Disclaimer and Trigger warning: Every Summer, in June, it is World Infertility Awareness Month and at BoldLatina we understand conversations on infertility are difficult, sensitive and stigmatized in our Latinx/e community especially amongst young women. We wrote this article not as medical advice but to highlight the growth of fertility tourism and the expensive industry of fertility supported with facts and data.

One in every six people suffer infertility at some point in their life, according to recent data from the World Health Organization. This makes assisted conception increasingly popular, as fertility tourism flourishes.

The high cost of treatments and the application of restrictive laws in each patient's country of origin has promoted the development of this type of medical tourism. In fact, a report published by Grand Review Research in 2022 estimates that this market will grow at an annual rate greater than 30% between 2022 and 2030.

Denmark, Spain, Israel, Thailand, the United States, Greece, and Australia are among the main destinations to carry out fertility treatments, as they offer advanced technologies and specialized clinics. As for Latin America, Mexico, Brazil, and Argentina stand out when it comes to fertility tourism.

But how convenient is it to travel to undergo assisted reproductive technologies (ART)? Let’s look at some key points.

Fertility Treatment Costs in the United States

According to a report from the Centers for Disease Control and Prevention (CDC), approximately 2% of babies born each year in the United States are conceived using ART. The fertility treatment costs vary according to the complexity of the technique.

An intrauterine insemination, which involves placing sperm directly into the uterus while ovulating, ranges from “a few hundred dollars to more than a thousand dollars per cycle, depending on the fertility center,” explains Dr. Jenna Turocy of the Columbia University Fertility Center in a Today.com article.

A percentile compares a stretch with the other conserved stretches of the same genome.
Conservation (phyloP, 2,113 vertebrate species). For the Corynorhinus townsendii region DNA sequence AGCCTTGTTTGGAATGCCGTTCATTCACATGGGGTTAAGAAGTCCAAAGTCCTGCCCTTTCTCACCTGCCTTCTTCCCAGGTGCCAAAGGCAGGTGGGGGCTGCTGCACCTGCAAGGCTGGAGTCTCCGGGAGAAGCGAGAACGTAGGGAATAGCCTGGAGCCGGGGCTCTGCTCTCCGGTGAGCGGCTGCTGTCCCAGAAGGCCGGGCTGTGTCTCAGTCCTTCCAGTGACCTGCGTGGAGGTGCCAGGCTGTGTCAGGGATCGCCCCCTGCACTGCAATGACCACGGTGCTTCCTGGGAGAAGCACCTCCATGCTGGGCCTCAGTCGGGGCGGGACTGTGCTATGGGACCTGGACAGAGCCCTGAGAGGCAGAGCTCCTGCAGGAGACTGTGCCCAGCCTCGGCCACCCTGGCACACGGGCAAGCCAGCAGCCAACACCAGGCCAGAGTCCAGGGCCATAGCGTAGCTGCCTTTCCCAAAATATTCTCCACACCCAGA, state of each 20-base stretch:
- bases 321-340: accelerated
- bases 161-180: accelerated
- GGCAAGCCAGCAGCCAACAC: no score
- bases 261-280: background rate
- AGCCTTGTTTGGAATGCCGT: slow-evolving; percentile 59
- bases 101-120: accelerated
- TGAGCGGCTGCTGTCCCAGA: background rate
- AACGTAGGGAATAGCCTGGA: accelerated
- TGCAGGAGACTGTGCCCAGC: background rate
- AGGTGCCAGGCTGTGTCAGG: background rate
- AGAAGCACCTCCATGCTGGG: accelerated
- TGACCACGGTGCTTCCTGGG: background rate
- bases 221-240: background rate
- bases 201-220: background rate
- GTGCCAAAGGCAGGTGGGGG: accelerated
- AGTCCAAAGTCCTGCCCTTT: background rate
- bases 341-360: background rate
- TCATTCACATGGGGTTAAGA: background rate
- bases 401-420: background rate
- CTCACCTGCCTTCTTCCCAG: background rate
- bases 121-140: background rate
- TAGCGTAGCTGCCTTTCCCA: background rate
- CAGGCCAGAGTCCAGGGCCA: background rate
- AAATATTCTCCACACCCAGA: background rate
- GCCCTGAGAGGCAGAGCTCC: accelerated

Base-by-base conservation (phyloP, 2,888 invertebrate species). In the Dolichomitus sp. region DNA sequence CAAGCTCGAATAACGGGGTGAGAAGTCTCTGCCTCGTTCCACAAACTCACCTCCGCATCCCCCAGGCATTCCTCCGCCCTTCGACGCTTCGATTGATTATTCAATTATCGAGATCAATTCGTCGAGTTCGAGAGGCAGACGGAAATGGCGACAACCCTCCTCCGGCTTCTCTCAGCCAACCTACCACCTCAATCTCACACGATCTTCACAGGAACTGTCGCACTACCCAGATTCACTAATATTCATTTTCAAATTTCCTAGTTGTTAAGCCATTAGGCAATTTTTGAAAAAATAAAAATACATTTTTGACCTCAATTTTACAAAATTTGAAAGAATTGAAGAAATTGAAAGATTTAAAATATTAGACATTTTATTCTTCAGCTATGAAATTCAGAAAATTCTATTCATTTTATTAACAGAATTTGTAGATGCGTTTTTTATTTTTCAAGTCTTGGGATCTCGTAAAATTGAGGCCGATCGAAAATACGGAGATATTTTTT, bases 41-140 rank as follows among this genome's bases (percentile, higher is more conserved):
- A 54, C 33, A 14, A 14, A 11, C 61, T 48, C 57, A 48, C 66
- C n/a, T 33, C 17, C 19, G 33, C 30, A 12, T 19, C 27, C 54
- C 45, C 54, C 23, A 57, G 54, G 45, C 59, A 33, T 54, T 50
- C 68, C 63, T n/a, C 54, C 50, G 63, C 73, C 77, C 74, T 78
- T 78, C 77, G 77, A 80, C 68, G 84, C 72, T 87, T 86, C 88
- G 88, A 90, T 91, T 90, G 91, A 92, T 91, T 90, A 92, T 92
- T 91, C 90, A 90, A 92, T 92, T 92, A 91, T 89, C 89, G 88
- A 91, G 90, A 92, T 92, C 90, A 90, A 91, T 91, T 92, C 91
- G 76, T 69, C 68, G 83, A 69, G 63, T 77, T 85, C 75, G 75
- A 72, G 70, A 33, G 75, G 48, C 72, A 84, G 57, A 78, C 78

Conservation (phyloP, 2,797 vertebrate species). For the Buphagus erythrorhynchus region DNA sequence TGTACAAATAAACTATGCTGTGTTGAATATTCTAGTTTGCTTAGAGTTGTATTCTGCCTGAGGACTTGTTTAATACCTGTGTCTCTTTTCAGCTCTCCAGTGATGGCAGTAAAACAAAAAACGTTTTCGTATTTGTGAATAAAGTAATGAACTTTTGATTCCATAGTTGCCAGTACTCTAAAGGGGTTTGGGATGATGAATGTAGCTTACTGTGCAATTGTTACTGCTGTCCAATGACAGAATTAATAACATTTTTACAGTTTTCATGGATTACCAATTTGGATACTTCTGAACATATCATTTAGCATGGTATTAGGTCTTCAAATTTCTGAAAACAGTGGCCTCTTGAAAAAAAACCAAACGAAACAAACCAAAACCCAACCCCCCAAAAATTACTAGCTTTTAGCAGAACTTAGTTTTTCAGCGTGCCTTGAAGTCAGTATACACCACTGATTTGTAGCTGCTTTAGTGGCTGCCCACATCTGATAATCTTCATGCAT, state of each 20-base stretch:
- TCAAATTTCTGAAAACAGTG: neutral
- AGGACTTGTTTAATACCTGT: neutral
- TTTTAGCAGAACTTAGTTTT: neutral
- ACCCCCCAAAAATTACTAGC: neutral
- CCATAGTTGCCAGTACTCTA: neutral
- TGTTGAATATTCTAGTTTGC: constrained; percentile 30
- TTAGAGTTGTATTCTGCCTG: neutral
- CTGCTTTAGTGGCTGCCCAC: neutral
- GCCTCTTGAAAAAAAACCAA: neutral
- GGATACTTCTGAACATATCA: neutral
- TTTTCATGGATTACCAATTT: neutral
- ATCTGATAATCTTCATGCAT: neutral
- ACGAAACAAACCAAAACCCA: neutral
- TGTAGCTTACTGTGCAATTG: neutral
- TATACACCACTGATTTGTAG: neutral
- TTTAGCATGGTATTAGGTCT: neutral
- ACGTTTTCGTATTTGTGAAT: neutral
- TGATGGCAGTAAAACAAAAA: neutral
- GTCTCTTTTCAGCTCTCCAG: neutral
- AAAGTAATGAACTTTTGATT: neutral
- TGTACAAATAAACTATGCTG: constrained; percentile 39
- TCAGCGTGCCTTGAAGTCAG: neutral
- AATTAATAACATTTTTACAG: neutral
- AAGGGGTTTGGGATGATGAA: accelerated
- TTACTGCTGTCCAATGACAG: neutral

For its part, an in vitro fertilization (IVF) cycle, in which a fertilized egg is implanted in the uterus through surgery, is between $15,000 and $30,000, according to Forbes Magazine. The fee typically includes blood tests, medication, check-up appointments, egg retrieval, and patient follow-up.

The figures are high even when insurers can cover certain expenses, and different organizations, like Baby Quest Foundation and Footprints of Angels, offer discount or loan programs.

Infertility and Disparity for Latinas in the United States

As Latina Millennials and some Gen Zers are contemplating or seeking to start families they are facing disparities. Economic reasons are one of the obstacles Latinas in the United States face when resorting to assisted fertility services, according to a study from the National Center for Biotechnology Information (NCBI).

Other obstacles include social stigmas, lack of insurance coverage, and language barriers. For these reasons, Latinas have lower rates of ART use in comparison with non-Hispanic/Latina White women. The NCBI study reveals that “15% of White women between ages 25-44  years in the United States have sought medical help to get pregnant compared to only 7.6% of Hispanic women.”

What are the options available to overcome these obstacles? Latin America is shown as an affordable alternative, where some clinics offer fertilization cycles at up to a quarter of the cost from the United States. Medical tourism, particularly fertility tourism, benefits, among other things, from the depreciation of the currency of these countries in relation to the U.S. dollar.

Costs of Fertility Treatments in Mexico

Mexico has earned a good reputation in recent years thanks to the various fertility treatment options offered in its fertility clinics. The agency Infertility Aide, which connects doctors with patients around the world, points out that IVF in this country can cost up to 70% less than in the U.S., starting at about $4,500.

Additionally, the regulation of surrogacy in only two states, Tabasco and Sinaloa, makes Mexico a "paradise" for those who wish to be parents in this way. According to a CNBC article, surrogacy programs cost about $70,000 in Mexico, compared to $120,000 in the U.S.

Brazil, the Largest Contributor in the Continent

A report by the Latin American Network of Assisted Reproduction titled “ART in Latin America: the Latin American Registry” published this year indicates that 87,732 cycles of assisted fertilization were initiated in Latin America in 2020 and 46% of them were in Brazil, the largest contributor of ART in the continent, ahead of Mexico and Argentina.